When testing out JavaFX 2, you might notice that it borrows a lot of concepts from Java EE, like binding and controllers. But another thing is that JavaFX 2 let’s you build desktop app UIs with XML. Indeed, one of the biggest additions is the addition of FXML, a new-ish kind of file that contains all the controls of your UI. The benefits are that it is simple to understand, and even though there is no Java code, there are some imports like in a Java class.
The addition of properties in JavaFX 2 lets you encapsulate a Java type: String, int, boolean etc, and can have listeners. There is also a chart API for creating, customizing and interacting with charts, which are dynamically updated when the data set changes. You get a media engine that supports audio and video streaming, a web engine that gives you a WebKit based browser for web content within your app, plus custom component creation, ImageOps and 3D support that comes along with Java 8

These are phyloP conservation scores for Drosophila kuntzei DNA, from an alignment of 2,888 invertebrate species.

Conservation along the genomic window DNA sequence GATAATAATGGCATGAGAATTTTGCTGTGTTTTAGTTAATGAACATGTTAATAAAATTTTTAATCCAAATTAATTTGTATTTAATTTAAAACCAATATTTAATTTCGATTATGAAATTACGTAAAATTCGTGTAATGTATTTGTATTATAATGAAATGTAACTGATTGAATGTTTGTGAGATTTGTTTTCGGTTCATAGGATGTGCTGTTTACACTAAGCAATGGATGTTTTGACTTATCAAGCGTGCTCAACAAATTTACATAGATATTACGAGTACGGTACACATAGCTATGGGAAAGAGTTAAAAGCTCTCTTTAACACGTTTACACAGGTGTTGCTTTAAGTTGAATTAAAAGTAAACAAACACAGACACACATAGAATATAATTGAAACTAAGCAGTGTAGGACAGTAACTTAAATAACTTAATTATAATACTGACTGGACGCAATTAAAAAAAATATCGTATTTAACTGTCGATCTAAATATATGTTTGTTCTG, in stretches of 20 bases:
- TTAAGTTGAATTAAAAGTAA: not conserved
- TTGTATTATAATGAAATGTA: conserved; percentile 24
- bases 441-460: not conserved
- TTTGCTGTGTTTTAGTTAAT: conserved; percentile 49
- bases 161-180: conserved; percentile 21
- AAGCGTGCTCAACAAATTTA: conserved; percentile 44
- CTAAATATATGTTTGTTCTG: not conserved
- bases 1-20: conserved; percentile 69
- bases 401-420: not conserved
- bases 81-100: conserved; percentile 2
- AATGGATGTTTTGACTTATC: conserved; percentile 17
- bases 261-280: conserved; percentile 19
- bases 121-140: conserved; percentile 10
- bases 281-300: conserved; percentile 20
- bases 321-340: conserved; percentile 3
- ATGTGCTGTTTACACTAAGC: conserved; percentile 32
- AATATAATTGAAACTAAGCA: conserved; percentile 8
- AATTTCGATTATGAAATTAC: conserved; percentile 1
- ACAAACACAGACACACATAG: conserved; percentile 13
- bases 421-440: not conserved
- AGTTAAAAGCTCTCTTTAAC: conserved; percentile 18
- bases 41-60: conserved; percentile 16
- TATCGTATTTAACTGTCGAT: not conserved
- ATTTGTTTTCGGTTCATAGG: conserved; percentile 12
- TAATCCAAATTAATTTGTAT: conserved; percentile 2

Two additional features increase your ability to do rapid application development with JavaFX 2: first, there is SceneBuilder, which lets you drag-and-drop components into the scene and from there generate an FXML file—CSS previewing is also built-in. ScenicView allows developers to change components and modify CSS while the app is running, so you can see results on the fly.
All in all, JavaFX 2 is better than Swing by orders of magnitude, and improves upon JavaFX 1 in all the ways we hoped for. Maybe it’s time to give it a shot…